The University of Michigan Consumer Sentiment Index preliminary report for November came in at 69.3, a slight improvement from the 67.7 reading of the final report for October. This is fractionally higher than the 69.0 forecast of economists polled by Bloomberg, so the press will likely tout today’s number as “better than expected.” Today’s number is well off the high for the year, which the June reading of 76.0.
See the chart below for a long-term perspective on this widely watched index. Because the sentiment index has trended upward since its inception in 1978, I’ve added a linear regression to help understand the pattern of reversion to the trend. I’ve also highlighted recessions to help evaluate the Michigan Consumer Sentiment Index as an indicator of the broader economy.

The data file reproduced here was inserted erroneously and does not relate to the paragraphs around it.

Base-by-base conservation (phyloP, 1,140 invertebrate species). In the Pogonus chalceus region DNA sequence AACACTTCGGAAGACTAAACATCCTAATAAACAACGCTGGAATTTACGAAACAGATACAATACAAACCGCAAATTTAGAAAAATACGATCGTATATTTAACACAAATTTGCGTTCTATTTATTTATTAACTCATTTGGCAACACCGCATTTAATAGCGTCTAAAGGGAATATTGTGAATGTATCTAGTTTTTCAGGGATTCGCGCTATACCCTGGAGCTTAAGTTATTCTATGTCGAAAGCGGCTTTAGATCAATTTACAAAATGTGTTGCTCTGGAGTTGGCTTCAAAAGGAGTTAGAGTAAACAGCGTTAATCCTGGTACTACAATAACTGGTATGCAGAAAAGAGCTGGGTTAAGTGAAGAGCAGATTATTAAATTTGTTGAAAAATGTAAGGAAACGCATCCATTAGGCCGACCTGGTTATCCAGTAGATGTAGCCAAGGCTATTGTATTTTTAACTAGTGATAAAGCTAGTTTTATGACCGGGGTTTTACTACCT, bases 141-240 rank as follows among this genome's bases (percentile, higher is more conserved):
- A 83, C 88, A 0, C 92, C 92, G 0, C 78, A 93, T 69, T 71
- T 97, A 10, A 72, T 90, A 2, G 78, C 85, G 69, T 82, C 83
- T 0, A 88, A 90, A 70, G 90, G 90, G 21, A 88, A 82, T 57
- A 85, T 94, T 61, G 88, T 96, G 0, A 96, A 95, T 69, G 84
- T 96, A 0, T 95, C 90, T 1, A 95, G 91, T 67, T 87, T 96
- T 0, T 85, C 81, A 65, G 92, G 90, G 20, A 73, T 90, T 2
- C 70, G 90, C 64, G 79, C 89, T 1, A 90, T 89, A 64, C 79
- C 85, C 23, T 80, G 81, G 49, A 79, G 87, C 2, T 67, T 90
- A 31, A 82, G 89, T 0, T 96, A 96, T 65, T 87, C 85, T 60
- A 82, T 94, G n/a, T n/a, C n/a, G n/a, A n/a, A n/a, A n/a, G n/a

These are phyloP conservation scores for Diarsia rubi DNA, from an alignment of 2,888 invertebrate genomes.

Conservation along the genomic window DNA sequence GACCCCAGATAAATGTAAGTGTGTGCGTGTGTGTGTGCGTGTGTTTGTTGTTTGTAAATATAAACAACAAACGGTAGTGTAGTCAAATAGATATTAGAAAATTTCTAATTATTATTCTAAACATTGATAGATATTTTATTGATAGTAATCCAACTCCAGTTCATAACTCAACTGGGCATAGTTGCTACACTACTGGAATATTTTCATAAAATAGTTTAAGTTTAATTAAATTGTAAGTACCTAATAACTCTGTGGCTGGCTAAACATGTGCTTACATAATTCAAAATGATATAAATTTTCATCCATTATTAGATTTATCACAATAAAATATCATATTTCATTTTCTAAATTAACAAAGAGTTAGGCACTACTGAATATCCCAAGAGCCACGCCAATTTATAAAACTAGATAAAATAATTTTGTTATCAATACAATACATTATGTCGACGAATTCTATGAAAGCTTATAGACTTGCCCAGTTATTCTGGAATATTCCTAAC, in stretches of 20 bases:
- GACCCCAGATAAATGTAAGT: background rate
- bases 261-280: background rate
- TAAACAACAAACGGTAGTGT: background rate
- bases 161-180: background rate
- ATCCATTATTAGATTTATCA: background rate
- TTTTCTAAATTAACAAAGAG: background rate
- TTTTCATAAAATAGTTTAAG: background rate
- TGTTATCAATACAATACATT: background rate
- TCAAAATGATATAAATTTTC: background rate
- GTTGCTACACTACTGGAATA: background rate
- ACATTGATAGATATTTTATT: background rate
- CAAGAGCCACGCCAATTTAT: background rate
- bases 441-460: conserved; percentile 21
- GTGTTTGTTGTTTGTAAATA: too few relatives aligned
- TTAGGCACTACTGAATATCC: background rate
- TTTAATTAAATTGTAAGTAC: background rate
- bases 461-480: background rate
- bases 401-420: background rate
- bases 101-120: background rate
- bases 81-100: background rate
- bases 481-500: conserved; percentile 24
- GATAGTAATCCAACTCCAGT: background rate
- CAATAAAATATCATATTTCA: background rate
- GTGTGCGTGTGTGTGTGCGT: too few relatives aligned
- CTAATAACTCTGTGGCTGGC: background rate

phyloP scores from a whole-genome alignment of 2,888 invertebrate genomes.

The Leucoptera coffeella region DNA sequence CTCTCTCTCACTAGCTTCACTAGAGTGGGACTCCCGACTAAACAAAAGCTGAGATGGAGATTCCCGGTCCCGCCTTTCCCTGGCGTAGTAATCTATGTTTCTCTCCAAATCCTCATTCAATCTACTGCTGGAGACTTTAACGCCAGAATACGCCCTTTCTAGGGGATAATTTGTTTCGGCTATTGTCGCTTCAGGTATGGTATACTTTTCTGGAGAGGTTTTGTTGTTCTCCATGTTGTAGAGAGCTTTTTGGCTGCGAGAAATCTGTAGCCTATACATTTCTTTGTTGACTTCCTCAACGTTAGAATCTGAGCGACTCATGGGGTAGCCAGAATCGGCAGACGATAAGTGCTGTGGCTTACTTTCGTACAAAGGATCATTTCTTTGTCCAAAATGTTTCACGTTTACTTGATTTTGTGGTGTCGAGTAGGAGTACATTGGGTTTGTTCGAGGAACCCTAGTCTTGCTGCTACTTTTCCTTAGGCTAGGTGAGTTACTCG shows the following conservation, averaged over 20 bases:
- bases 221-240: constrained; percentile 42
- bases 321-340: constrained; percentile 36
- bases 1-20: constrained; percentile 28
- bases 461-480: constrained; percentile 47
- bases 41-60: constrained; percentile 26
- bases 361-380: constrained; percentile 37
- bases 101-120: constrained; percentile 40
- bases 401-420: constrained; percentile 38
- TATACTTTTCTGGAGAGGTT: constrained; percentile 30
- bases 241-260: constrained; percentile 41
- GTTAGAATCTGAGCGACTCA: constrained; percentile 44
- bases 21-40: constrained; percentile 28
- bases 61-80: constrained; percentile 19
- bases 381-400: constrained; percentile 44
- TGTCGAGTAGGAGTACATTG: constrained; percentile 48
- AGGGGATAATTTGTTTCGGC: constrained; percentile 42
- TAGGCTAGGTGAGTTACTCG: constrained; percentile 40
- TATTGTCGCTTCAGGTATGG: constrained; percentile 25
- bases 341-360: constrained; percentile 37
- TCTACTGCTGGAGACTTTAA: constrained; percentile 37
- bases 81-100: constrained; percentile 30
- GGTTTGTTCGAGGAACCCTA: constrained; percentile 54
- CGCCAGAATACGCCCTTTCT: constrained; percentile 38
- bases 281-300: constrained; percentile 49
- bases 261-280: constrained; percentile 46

To put today’s “better than expected” report into the larger historical context since its beginning in 1978, consumer sentiment is about 20% below the average reading, 19% below the geometric mean, and 21% below the regression line on the chart above.
For the sake of comparison here is a chart of the Conference Board’s Consumer Confidence Index (monthly update here). The Conference Board Index is the more volatile of the two, but the general pattern and trend are remarkably similar to the Michigan Index.
And finally, the prevailing mood of the Michigan survey is also similar to the mood of small business owners, as captured by the NFIB Business Optimism Index (monthly update here).